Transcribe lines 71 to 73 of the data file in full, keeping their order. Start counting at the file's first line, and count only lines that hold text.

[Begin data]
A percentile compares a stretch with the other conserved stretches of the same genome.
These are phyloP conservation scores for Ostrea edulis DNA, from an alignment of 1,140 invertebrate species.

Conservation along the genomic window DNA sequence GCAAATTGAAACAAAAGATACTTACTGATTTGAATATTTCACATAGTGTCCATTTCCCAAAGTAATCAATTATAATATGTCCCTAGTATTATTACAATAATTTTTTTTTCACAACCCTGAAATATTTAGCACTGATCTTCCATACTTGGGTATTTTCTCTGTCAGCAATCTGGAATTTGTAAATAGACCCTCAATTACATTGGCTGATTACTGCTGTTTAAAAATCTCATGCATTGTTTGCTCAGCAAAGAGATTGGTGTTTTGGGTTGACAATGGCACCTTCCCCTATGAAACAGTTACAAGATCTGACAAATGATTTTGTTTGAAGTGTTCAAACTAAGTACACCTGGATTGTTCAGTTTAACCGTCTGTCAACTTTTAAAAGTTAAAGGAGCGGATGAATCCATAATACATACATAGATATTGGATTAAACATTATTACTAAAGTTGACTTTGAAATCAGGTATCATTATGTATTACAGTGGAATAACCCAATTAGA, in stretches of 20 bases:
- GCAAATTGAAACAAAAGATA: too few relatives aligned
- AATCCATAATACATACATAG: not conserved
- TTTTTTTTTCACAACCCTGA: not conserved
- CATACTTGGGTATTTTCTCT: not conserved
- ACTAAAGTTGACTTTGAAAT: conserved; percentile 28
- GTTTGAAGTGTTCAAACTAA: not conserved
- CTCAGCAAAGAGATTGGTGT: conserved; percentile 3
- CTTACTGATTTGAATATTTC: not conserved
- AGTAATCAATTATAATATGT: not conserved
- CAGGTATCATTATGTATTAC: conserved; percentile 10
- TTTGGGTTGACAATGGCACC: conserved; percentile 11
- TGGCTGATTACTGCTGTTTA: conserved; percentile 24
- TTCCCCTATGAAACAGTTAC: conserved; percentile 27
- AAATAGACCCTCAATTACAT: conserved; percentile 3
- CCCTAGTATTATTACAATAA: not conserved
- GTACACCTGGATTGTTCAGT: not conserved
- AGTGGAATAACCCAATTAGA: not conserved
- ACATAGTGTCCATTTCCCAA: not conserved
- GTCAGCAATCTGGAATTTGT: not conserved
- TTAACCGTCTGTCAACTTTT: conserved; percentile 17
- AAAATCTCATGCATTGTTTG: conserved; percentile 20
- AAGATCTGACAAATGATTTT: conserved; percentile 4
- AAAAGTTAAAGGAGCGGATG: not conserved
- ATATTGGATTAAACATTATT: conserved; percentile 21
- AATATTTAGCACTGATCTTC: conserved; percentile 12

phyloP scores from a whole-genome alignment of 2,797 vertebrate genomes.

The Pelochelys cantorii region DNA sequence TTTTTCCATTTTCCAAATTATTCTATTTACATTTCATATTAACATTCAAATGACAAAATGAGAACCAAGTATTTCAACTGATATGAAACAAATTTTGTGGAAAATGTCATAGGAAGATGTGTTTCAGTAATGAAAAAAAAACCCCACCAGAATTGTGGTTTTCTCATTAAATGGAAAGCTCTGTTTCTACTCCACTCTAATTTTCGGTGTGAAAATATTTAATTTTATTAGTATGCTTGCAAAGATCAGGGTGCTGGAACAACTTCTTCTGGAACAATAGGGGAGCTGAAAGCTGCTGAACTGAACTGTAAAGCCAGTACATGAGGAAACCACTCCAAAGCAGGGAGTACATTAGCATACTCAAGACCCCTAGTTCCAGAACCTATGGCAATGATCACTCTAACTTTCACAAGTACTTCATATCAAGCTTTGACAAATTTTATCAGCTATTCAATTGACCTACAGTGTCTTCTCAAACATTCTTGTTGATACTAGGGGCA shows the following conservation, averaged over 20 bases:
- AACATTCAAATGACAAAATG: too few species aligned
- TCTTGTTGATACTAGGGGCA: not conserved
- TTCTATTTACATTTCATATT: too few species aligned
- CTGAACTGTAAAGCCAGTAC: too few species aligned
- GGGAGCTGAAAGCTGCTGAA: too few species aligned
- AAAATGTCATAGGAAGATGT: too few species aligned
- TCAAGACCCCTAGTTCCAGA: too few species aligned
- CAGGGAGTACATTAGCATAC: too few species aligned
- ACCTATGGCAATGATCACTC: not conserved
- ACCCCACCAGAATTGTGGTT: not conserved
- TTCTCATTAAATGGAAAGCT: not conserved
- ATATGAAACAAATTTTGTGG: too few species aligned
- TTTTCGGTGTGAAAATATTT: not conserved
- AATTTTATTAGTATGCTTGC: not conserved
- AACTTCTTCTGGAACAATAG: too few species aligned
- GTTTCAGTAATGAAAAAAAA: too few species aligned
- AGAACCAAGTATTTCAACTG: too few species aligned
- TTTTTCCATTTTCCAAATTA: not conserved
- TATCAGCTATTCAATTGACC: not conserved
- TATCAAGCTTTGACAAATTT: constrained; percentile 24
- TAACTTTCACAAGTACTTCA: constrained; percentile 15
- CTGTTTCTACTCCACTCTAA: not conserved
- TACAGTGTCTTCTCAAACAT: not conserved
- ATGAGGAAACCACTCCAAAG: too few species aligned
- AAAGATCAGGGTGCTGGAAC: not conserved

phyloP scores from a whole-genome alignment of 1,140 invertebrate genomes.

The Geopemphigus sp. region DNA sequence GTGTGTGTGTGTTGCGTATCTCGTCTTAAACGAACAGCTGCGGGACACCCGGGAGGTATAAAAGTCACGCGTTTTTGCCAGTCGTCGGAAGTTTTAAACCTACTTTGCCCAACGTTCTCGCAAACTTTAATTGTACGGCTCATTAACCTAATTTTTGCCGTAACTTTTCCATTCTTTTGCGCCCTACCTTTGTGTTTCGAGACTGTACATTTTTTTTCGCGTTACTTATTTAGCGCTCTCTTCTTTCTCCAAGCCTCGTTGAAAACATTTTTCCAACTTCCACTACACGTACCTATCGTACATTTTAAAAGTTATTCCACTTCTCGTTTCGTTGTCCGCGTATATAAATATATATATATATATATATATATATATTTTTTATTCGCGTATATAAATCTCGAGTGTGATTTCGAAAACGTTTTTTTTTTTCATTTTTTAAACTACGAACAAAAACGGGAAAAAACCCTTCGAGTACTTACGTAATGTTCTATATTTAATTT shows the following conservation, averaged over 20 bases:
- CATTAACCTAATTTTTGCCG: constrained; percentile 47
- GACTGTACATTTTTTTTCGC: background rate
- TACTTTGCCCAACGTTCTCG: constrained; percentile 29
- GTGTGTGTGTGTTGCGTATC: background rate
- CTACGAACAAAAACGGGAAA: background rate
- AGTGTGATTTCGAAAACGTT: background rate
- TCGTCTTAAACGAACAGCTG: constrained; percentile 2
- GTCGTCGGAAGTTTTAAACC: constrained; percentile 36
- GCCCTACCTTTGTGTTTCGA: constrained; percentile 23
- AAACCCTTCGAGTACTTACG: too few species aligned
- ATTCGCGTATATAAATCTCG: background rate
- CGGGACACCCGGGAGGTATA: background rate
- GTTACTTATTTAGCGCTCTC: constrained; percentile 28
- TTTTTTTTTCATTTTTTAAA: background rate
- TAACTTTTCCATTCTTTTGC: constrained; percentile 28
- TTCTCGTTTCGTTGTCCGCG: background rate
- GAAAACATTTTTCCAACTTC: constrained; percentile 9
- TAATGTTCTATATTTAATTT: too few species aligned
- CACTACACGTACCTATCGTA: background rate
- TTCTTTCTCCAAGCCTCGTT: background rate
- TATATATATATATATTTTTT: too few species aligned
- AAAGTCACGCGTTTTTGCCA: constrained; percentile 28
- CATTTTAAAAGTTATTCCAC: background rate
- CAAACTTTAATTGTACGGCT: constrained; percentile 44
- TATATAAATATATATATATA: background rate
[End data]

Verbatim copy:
- TTTTTTTTTCATTTTTTAAA: background rate
- TAACTTTTCCATTCTTTTGC: constrained; percentile 28
- TTCTCGTTTCGTTGTCCGCG: background rate